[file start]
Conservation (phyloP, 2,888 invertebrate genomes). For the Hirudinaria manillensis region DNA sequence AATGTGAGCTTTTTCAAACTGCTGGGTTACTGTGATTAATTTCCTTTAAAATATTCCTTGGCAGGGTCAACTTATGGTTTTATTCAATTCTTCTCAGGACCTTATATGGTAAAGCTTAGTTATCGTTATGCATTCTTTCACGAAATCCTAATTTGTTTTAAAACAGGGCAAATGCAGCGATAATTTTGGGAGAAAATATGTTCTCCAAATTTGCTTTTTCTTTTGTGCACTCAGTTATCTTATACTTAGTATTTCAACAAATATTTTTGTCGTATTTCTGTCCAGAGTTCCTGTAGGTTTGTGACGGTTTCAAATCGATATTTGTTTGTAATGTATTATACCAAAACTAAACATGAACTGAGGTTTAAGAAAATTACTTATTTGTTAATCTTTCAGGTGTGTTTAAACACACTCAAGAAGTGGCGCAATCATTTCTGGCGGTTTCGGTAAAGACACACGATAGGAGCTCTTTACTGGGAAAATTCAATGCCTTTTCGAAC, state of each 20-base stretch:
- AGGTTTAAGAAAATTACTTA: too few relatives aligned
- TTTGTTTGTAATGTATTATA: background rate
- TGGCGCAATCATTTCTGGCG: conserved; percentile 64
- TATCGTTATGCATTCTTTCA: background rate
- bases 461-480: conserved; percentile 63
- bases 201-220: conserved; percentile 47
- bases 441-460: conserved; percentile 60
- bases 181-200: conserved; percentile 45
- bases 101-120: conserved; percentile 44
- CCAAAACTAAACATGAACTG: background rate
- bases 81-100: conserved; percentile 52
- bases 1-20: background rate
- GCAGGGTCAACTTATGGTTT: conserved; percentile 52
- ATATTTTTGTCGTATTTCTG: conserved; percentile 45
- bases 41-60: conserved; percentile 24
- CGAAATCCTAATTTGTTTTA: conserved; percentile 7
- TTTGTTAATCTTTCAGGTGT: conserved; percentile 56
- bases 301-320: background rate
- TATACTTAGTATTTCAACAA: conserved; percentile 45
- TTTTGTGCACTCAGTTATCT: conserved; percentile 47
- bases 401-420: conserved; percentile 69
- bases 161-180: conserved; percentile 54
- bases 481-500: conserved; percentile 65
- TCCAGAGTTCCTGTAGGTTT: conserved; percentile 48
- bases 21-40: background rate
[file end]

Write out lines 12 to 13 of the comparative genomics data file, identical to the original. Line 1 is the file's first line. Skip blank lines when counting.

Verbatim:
- bases 81-100: conserved; percentile 52
- bases 1-20: background rate